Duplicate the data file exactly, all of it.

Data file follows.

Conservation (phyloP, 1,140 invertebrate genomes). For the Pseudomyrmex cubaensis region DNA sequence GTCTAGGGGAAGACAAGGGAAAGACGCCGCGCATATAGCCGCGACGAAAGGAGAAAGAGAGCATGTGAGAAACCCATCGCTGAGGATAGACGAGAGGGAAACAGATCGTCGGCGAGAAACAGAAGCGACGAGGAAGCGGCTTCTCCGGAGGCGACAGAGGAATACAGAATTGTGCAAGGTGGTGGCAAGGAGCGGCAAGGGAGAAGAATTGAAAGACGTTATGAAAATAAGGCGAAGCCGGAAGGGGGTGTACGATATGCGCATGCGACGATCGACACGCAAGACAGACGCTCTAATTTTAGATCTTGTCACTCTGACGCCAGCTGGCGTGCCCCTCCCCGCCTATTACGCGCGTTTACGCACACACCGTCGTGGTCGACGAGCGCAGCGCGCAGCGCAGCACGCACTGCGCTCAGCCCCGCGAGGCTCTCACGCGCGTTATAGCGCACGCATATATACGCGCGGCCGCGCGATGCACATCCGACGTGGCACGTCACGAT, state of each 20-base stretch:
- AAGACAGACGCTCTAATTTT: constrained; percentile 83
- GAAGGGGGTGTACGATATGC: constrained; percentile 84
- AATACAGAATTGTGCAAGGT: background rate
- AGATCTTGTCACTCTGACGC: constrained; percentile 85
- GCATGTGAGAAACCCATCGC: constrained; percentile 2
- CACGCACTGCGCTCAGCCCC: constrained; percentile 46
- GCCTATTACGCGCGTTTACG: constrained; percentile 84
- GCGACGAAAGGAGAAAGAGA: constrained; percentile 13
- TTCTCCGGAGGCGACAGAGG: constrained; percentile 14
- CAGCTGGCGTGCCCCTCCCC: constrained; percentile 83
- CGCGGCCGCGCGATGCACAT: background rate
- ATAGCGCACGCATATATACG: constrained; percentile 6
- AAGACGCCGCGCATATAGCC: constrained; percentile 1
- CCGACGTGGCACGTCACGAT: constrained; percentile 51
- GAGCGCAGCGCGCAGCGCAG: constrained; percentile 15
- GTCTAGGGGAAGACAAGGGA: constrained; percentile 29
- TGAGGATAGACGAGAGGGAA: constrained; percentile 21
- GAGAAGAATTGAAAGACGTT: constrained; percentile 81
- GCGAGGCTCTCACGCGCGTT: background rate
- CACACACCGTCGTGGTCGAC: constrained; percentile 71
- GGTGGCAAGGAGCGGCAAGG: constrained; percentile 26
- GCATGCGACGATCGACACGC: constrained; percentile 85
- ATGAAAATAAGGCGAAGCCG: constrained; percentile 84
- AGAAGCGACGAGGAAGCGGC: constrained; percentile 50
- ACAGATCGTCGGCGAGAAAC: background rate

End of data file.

Conservation (phyloP, 1,140 invertebrate genomes). For the Pseudomyrmex cubaensis region DNA sequence GTCTAGGGGAAGACAAGGGAAAGACGCCGCGCATATAGCCGCGACGAAAGGAGAAAGAGAGCATGTGAGAAACCCATCGCTGAGGATAGACGAGAGGGAAACAGATCGTCGGCGAGAAACAGAAGCGACGAGGAAGCGGCTTCTCCGGAGGCGACAGAGGAATACAGAATTGTGCAAGGTGGTGGCAAGGAGCGGCAAGGGAGAAGAATTGAAAGACGTTATGAAAATAAGGCGAAGCCGGAAGGGGGTGTACGATATGCGCATGCGACGATCGACACGCAAGACAGACGCTCTAATTTTAGATCTTGTCACTCTGACGCCAGCTGGCGTGCCCCTCCCCGCCTATTACGCGCGTTTACGCACACACCGTCGTGGTCGACGAGCGCAGCGCGCAGCGCAGCACGCACTGCGCTCAGCCCCGCGAGGCTCTCACGCGCGTTATAGCGCACGCATATATACGCGCGGCCGCGCGATGCACATCCGACGTGGCACGTCACGAT, state of each 20-base stretch:
- AAGACAGACGCTCTAATTTT: constrained; percentile 83
- GAAGGGGGTGTACGATATGC: constrained; percentile 84
- AATACAGAATTGTGCAAGGT: background rate
- AGATCTTGTCACTCTGACGC: constrained; percentile 85
- GCATGTGAGAAACCCATCGC: constrained; percentile 2
- CACGCACTGCGCTCAGCCCC: constrained; percentile 46
- GCCTATTACGCGCGTTTACG: constrained; percentile 84
- GCGACGAAAGGAGAAAGAGA: constrained; percentile 13
- TTCTCCGGAGGCGACAGAGG: constrained; percentile 14
- CAGCTGGCGTGCCCCTCCCC: constrained; percentile 83
- CGCGGCCGCGCGATGCACAT: background rate
- ATAGCGCACGCATATATACG: constrained; percentile 6
- AAGACGCCGCGCATATAGCC: constrained; percentile 1
- CCGACGTGGCACGTCACGAT: constrained; percentile 51
- GAGCGCAGCGCGCAGCGCAG: constrained; percentile 15
- GTCTAGGGGAAGACAAGGGA: constrained; percentile 29
- TGAGGATAGACGAGAGGGAA: constrained; percentile 21
- GAGAAGAATTGAAAGACGTT: constrained; percentile 81
- GCGAGGCTCTCACGCGCGTT: background rate
- CACACACCGTCGTGGTCGAC: constrained; percentile 71
- GGTGGCAAGGAGCGGCAAGG: constrained; percentile 26
- GCATGCGACGATCGACACGC: constrained; percentile 85
- ATGAAAATAAGGCGAAGCCG: constrained; percentile 84
- AGAAGCGACGAGGAAGCGGC: constrained; percentile 50
- ACAGATCGTCGGCGAGAAAC: background rate